La Florida – 1513-1763 and 1784-1821: Discover, Explore, Commemorate
The Coral Gables Museum is proud to present a selection of 52 rare maps and plans of Spanish Florida that trace the European discovery, exploration and settlement of present-day Florida and other sections of the southeastern United States that were once part of La Florida. The exhibit is currently available for travel.
Spain established the first permanent settlement in North America at St. Augustine in 1565, fifty-five years before the Pilgrims landed at Plymouth Rock. St. Augustine’s founder, Pedro Menéndez de Avilés, also established several other temporary settlements including Santa Elena in today’s South Carolina and Tequesta on the north bank of the Miami River.
Most of the maps displayed in the exhibit are prints from digital images provided by the Archivo General de las Indias in Seville. Other images were obtained from the Bibioteca Nacional de España in Madrid and from the Ministerio de Guerra and the Ministerio de la Marina. We are most grateful to Spain’s Ministerio de la Cultura for coordinating the exhibit and to Ambassador Cristina Barrios, Consul General of Spain in Miami, who provided the inspiration for the exhibit and opened the doors to the various ministries in Spain that enabled this project to become a reality.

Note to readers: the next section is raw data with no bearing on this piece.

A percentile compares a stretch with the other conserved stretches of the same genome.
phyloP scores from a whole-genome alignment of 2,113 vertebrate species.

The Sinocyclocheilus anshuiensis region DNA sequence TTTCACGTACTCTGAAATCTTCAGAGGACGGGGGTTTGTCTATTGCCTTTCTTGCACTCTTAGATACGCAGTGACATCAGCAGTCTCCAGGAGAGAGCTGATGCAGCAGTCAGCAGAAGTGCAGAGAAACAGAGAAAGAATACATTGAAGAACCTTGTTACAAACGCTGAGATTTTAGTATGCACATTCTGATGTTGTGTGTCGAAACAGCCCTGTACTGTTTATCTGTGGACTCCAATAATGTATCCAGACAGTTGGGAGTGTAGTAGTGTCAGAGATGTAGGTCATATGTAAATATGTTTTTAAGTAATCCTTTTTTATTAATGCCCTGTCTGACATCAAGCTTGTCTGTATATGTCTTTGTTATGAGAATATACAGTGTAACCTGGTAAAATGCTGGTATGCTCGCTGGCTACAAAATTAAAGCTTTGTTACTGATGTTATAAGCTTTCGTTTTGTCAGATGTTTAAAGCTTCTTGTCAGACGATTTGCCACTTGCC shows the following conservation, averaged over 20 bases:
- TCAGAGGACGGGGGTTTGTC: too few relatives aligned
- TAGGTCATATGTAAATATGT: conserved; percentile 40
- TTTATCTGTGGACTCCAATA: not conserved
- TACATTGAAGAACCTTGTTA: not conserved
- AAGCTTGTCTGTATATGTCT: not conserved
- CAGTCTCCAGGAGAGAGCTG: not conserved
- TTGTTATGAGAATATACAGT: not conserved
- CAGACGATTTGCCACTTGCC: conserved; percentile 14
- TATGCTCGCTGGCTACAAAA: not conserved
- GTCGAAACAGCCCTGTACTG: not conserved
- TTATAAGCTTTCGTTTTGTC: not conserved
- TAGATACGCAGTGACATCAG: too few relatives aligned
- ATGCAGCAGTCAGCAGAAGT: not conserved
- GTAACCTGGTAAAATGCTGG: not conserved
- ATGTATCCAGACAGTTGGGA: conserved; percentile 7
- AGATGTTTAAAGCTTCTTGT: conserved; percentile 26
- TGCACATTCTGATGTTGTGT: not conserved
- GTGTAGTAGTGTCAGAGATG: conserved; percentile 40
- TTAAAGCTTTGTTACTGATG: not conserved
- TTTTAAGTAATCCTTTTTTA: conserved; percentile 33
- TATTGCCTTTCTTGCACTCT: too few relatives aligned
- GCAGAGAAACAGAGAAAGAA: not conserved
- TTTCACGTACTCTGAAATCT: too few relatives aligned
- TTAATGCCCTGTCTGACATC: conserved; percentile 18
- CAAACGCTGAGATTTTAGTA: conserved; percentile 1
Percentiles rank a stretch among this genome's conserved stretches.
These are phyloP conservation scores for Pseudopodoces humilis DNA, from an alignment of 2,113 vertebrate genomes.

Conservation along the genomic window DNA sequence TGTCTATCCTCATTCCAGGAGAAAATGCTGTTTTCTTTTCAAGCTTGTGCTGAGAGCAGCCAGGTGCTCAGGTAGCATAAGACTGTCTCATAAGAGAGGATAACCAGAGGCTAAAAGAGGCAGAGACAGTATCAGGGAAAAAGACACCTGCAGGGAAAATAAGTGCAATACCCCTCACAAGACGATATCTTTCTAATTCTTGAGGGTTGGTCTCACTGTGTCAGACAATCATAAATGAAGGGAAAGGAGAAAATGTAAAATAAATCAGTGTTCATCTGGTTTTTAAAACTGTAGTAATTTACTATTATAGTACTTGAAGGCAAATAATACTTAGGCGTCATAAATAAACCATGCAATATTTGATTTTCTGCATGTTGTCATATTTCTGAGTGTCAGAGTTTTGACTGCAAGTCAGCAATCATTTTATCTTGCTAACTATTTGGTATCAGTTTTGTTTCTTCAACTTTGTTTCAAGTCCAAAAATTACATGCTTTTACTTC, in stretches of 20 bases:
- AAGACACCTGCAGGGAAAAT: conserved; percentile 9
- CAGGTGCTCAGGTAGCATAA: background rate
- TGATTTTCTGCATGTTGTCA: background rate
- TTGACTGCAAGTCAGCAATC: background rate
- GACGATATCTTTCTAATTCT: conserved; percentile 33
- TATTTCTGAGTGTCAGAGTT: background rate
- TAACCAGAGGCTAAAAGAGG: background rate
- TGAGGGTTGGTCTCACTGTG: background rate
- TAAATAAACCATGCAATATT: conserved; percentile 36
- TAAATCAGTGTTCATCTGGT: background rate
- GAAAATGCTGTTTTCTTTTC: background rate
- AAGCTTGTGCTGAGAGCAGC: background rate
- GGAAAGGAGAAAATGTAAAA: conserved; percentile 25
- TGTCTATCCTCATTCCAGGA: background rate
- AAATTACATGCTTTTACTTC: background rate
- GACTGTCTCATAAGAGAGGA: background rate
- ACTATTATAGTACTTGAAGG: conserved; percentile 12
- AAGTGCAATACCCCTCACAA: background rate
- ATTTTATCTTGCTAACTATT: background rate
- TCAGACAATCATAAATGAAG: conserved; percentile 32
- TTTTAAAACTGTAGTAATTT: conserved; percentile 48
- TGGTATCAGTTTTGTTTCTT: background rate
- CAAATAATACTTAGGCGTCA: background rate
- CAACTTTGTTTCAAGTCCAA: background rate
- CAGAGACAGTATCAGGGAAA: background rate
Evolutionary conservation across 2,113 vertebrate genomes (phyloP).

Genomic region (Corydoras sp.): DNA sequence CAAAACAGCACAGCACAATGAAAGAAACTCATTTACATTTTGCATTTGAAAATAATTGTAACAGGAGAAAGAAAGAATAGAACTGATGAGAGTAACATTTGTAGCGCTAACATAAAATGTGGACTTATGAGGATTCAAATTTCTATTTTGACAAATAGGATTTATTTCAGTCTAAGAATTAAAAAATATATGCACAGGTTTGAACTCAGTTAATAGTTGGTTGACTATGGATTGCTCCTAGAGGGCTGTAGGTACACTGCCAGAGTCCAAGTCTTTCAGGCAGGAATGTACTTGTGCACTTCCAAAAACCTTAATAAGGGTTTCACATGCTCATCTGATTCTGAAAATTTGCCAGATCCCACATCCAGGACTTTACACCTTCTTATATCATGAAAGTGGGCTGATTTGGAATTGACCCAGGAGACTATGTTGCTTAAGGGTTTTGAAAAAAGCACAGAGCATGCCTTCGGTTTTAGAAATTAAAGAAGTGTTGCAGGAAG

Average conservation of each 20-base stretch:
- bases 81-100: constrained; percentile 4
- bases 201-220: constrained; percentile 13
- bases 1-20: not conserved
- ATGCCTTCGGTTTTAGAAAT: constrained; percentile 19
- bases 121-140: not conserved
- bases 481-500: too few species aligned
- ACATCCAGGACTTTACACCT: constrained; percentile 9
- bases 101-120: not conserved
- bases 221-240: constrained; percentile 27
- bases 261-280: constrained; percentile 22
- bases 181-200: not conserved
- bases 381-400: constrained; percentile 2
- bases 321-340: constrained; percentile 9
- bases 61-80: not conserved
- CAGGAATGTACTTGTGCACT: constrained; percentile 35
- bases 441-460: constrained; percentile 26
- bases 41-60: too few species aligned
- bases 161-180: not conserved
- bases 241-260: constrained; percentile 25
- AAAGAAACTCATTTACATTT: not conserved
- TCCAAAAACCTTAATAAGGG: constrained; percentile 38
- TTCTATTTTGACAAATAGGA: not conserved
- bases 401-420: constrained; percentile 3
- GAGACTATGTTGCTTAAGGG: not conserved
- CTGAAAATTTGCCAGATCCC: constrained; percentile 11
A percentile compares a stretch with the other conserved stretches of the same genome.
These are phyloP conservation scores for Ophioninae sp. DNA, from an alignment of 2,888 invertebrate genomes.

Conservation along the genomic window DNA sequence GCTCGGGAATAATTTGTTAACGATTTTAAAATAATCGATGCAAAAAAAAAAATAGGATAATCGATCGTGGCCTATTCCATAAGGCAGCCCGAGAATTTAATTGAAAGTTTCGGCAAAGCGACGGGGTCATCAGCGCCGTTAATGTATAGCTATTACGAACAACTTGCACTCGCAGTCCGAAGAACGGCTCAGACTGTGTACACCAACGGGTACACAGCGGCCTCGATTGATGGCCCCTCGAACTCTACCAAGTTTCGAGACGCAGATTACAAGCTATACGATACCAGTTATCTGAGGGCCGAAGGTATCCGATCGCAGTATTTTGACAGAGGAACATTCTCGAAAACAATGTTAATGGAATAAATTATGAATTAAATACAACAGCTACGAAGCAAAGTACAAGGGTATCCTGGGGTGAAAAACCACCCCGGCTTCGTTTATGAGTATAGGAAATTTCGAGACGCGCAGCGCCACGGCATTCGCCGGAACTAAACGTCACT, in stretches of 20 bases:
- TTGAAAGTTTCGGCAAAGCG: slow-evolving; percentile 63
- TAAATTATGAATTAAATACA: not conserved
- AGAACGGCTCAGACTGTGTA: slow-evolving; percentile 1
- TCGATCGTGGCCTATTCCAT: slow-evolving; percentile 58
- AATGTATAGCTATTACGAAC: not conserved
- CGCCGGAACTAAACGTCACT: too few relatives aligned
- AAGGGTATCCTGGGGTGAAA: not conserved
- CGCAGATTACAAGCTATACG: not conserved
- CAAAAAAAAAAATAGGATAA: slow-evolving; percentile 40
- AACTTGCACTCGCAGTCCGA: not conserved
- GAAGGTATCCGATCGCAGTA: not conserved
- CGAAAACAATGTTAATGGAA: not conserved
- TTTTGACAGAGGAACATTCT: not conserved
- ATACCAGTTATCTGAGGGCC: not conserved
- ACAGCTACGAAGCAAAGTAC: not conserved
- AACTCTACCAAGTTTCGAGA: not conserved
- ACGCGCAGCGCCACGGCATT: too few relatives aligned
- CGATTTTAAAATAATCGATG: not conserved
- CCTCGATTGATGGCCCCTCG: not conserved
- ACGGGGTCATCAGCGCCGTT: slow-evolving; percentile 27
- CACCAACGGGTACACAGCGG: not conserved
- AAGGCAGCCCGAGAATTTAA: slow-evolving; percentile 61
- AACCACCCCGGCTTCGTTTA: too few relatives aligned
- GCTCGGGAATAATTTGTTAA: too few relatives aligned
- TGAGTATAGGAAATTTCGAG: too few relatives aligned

• digital reproductions of 52 maps, matted and framed
• wall plaques describing the maps in Spanish and English
• graphic plan for exhibit
• requires approximately 200 linear feet
The exhibit fee is $4,000 for 8 week period or $6,000 for 12 week period. The exhibit is shipped in four crates. The borrower is responsible for one-way shipping to the facility.
For information, please contact Caroline Parker, Director at the Coral Gables Museum, 305-603-8067 or via e-mail firstname.lastname@example.org.
The exhibit was made possible through the assistance of The Consulate General of Spain in Miami, Spain’s Ministry of Culture, España-Florida Foundation: 500 Years, The University of Miami Libraries, The Mandel Family, with Joseph Fitzgerald, Guest Curator.
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